Thyroid problems are so common today and B vitamins can really correlate to thyroid health. This is one of Jessica’s favorite areas to work in because it is so fascinating.

MTHFR is an enzyme that requires a cofactor FAD which is the active form of riboflavin (B2). We have to have FAD to make MTHFR work. What does the body use to convert riboflavin from our food to FAD? It needs ATP (energy produced by the mitochondria). Research has also shown that the body needs T4 (thyroxine – the inactive form of thyroid hormone) to also make that conversion. People who are low in T4 may have impaired ability to convert riboflavin to FAD, therefore impacting methylation issues.

In Jessica’s opinion, this is another reason as to why it is best to take the active form of B vitamins AND also make sure that your thyroid levels are optimal. If you are hypothyroid or low thyroid hormone, it will reduce your body’s ability to convert B2 into the active form and you need the active form for your whole methylation cycle to work.

MTHFR and Mood / Emotion Issues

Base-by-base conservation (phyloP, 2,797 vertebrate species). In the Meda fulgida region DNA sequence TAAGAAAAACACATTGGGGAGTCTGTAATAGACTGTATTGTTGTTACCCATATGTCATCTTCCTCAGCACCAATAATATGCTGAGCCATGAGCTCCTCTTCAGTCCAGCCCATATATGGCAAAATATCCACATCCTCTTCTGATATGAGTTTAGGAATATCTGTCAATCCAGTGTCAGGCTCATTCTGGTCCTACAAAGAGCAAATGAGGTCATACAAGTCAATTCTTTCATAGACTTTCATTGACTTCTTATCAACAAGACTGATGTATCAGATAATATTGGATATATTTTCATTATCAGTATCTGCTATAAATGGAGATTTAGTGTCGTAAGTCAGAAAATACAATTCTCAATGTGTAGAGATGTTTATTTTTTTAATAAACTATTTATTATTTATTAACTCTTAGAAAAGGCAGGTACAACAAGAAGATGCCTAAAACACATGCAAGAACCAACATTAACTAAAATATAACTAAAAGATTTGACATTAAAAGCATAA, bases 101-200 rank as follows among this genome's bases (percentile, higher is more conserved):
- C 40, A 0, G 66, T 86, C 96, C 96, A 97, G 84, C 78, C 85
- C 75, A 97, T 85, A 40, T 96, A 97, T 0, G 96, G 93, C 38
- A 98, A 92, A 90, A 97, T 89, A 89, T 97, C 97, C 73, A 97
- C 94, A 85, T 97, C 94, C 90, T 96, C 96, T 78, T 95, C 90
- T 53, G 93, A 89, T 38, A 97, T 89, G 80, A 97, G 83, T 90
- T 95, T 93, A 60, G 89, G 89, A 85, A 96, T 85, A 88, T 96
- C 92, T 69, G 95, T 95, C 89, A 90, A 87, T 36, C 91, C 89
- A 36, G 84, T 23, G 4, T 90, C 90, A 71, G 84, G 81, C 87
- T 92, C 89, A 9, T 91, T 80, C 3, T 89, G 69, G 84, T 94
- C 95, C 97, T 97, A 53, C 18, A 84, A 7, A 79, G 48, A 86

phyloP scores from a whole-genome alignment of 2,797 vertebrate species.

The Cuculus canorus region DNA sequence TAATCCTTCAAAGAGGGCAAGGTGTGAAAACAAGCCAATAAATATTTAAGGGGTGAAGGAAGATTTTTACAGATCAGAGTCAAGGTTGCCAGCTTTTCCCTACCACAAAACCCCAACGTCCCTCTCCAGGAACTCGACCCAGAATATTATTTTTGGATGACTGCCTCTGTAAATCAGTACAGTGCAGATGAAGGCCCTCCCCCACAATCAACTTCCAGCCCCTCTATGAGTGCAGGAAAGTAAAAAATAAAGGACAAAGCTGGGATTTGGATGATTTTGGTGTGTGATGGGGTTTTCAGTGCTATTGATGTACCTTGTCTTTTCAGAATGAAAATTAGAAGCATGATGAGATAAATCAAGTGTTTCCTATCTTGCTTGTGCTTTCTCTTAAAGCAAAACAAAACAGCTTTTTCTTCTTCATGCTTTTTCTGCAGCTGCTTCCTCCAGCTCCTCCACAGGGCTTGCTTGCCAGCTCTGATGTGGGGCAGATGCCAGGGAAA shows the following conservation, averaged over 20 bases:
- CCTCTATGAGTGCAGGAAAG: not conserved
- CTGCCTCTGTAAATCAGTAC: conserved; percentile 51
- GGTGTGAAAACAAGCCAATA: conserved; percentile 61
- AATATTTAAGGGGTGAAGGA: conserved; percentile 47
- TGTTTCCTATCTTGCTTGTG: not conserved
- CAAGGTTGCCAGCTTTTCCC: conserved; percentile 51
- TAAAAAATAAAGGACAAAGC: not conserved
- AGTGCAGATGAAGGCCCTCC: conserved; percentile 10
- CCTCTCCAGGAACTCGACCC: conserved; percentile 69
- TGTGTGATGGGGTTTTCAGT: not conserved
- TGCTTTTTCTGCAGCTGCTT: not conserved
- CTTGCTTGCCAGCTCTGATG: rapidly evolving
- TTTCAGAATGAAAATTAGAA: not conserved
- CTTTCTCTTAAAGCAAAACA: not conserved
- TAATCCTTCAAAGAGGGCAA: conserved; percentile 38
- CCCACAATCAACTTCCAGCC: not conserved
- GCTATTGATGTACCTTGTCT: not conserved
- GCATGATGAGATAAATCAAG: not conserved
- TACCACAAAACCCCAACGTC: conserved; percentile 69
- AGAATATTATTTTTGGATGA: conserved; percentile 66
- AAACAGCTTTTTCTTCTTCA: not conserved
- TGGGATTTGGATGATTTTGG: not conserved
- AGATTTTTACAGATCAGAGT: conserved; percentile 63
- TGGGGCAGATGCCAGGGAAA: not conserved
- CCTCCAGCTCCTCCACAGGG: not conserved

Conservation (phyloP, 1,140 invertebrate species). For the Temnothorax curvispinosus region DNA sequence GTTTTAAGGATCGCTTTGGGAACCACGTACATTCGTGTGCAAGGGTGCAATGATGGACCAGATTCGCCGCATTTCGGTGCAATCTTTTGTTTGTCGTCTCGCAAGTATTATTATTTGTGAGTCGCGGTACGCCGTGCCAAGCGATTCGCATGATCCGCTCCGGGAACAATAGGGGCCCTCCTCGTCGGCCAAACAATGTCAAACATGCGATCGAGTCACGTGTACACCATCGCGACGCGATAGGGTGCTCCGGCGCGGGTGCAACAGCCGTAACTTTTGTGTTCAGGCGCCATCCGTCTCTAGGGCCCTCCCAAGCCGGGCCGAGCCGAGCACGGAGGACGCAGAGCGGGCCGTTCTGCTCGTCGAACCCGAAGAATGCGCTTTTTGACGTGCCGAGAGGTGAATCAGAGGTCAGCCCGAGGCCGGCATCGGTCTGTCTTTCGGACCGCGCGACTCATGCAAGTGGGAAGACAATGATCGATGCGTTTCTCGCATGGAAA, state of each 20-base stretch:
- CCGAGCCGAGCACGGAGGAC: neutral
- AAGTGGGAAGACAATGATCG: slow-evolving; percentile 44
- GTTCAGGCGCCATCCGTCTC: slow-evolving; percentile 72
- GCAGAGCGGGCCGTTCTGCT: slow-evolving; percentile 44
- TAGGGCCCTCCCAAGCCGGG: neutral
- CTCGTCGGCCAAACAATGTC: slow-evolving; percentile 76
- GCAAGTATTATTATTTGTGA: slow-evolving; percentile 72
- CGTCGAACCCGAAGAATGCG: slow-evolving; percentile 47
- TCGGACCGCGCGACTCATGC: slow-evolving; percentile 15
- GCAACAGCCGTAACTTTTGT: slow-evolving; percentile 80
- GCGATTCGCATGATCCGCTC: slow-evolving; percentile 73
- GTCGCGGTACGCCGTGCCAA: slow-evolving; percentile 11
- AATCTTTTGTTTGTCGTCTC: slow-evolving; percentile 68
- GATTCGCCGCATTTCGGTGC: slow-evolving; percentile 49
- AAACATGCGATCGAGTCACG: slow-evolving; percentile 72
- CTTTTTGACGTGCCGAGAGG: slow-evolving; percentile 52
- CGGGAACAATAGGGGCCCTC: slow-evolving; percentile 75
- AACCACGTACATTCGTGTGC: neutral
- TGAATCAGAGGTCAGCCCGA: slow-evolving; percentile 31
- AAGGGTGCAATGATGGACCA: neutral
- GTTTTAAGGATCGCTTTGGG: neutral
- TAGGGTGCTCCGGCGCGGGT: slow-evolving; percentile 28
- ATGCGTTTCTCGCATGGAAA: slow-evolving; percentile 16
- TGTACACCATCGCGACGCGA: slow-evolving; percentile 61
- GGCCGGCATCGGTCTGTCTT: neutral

We know that the methylation cycle has a direct role in our neurotransmitter system, which is what helps keep our moods and emotions stable.

Keeping appropriate levels of neurotransmitters is going to be reliant on the proper use of our B vitamins in our body, which in turn is affected by our methylation issues that we may have based on our genetics.

This is a perfect example of how everything in the body is really impacted by multiple systems in our body and when one system gets impaired, it creates a cascade of issues within all other systems.

It all comes back to basic nutrition — the fuel that makes everything run is the nutrients we get from our food and our supplements.

Main Takeaways

Even if you do not yet have genetic data, the main takeaway from this is to pay attention to your supplements and avoid the forms mentioned above. Everyone can benefit from taking the active forms of B vitamins, regardless of what your genetic status is.

When/if you get ready to dive deeper, you can get your genetic profile run through 23andMe.com which is a reputable site and the one used most frequently for things like this. You will need to work with a practitioner when you get the results back because it is so complex and difficult for the average person to understand.